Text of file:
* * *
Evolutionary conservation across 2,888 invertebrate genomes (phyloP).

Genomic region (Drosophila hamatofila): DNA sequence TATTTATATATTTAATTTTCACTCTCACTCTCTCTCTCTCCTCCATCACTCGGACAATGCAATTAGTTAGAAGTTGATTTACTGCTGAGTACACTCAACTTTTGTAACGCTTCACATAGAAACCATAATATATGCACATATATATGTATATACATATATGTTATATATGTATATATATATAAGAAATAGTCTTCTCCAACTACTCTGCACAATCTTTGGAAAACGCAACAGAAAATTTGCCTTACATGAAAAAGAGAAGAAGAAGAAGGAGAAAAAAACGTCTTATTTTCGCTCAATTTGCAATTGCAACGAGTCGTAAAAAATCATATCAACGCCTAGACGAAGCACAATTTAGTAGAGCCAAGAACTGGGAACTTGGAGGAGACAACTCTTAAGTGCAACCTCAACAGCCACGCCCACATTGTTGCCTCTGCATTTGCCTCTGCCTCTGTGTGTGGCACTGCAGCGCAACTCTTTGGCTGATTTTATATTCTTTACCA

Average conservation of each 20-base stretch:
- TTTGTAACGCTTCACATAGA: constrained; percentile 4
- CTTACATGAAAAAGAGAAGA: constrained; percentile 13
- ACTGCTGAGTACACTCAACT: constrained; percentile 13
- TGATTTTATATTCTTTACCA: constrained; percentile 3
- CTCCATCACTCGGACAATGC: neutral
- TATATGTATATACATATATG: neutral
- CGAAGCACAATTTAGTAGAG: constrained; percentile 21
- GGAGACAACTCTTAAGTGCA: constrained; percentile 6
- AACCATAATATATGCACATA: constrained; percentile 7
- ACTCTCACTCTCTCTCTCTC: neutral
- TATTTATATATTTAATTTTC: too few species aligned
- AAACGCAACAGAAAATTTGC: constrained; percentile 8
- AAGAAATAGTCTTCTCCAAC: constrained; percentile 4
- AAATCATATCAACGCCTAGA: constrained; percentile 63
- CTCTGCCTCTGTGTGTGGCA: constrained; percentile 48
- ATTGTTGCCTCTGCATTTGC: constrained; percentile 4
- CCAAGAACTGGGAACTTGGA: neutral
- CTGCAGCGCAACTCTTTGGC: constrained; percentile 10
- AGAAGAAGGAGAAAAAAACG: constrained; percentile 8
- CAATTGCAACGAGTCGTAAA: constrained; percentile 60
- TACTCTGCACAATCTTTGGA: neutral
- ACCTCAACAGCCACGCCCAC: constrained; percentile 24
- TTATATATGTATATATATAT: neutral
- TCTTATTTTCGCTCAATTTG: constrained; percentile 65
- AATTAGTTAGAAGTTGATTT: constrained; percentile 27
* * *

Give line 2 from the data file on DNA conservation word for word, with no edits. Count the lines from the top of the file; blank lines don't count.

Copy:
Genomic region (Drosophila hamatofila): DNA sequence TATTTATATATTTAATTTTCACTCTCACTCTCTCTCTCTCCTCCATCACTCGGACAATGCAATTAGTTAGAAGTTGATTTACTGCTGAGTACACTCAACTTTTGTAACGCTTCACATAGAAACCATAATATATGCACATATATATGTATATACATATATGTTATATATGTATATATATATAAGAAATAGTCTTCTCCAACTACTCTGCACAATCTTTGGAAAACGCAACAGAAAATTTGCCTTACATGAAAAAGAGAAGAAGAAGAAGGAGAAAAAAACGTCTTATTTTCGCTCAATTTGCAATTGCAACGAGTCGTAAAAAATCATATCAACGCCTAGACGAAGCACAATTTAGTAGAGCCAAGAACTGGGAACTTGGAGGAGACAACTCTTAAGTGCAACCTCAACAGCCACGCCCACATTGTTGCCTCTGCATTTGCCTCTGCCTCTGTGTGTGGCACTGCAGCGCAACTCTTTGGCTGATTTTATATTCTTTACCA